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  • Belonis, Yannis

       Ph.D. in Musicology (Department of Musical Studies of the University of Athens). He is arranger / orchestrator and supervisor of the music library of the Greek National Opera,  chief editor of the musicological Journal Polyphonia, member of the Hellenic Musicological Society and pianist of “Mikis Theodorakis” orchestra. He specialises in Greek music and in particular composers of the Greek National School of Music.
       He graduated from the Department of Musical Studies at the University of Athens in 1998. The following year he received a scholarship from the National Scholarships Institution in order to carry out his Ph.D. thesis with the subject “The Chamber Music of Manolis Kalomiris”, which was completed in 2004.
       During the period 2004-2013 he worked as a Research Assosiate of the Faculty of Music Technology at the Technological University of Epirus (Arta). Since 2004, iin collaboration with the publishing house “Philippos Nakas”, he has undertaken the editing of a part of the orchestral works of composer Yannis A. Papaioannou. Since 2002 he has been one of the chief editors of the most dominant musicological journal in Greece, Polyphonia ( and during the period 2008-2010, he maintained a column in the newspaper Real News, as a music critic.
       He has actively participated in international musicological conferences in Greece and Europe, in some of which he was a member of the organizing committee. His articles and papers have been published in Greek and foreign scientific journals, collective editions, newspapers and in program notes of the “Athens Concert Hall”.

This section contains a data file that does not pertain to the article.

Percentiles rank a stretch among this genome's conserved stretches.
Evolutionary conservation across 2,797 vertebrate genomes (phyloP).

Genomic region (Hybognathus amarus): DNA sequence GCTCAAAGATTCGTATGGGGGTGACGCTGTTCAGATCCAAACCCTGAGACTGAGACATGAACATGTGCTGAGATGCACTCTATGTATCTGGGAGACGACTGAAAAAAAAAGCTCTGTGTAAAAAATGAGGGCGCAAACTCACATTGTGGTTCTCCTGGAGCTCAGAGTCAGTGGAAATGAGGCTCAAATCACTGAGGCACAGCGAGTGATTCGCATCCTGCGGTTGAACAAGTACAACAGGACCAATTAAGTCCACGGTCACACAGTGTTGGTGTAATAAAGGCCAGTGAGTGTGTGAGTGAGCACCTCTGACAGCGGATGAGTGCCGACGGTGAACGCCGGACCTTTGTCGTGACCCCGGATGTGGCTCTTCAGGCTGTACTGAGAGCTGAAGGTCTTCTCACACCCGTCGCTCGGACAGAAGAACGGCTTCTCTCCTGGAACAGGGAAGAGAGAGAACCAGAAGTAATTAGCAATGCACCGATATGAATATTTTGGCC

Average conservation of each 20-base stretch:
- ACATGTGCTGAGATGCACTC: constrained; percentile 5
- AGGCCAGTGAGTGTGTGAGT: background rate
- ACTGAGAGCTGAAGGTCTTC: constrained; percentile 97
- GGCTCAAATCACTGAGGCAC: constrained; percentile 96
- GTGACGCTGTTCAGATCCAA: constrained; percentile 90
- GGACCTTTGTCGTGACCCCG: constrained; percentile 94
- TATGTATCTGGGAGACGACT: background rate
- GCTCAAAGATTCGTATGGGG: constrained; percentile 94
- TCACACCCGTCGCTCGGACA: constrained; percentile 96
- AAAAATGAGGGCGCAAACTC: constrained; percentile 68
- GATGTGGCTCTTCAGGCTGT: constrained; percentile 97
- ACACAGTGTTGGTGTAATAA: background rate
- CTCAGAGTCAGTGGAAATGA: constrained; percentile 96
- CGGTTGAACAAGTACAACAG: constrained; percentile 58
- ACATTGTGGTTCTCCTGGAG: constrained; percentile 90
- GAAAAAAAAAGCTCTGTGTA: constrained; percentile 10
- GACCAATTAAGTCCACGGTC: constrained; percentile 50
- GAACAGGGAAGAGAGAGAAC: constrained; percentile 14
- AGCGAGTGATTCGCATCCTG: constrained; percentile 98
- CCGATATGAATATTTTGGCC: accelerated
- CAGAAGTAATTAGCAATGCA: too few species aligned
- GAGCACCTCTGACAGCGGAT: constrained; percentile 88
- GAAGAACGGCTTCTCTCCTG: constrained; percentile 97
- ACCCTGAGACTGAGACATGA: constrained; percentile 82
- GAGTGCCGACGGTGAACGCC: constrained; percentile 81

In 2012 the Hellenic Music Centre published his book titled Chamber Music in Greece in the first half of the 20th century. The case of Marios Varvoglis (1885-1967). He has participated in many concerts as a musician, and he has collaborated with numerous Greek composers, theater and symphonic orchestras in order to orchestrate and arrange various musical works.

  • Charkiolakis, Alexandros

    Alexandros Charkiolakis was born in Athens. He studied music at the Hellenic Conservatoire and the University of Sheffield. He is the editor of the following books: Manolis Kalomiris – 50 Years After. Athens: Fagotto Books, 2013 (with Nikos Maliaras); Autobiography and Archive of Alekos Xenos. Athens: Benaki Museum Publications, 2013; and Music Information Resources and Ιnformational Education, Athens: Fagotto Books, 2015 (with Charis Lavranos). He has worked as a musicologist and coordinator for educational projects at the Music Library of Greece “Lilian Voudouri”. In January 2013 he became Head of the “Erol Üçer” Music Library, and adjunct Lecturer in Historical Musicology at the MIAM (Center for Advanced Studies in Music) of the Istanbul Technical University. In May 2017 he returned to Athens in order to take up the position of Director of the “Friends of Music Society”.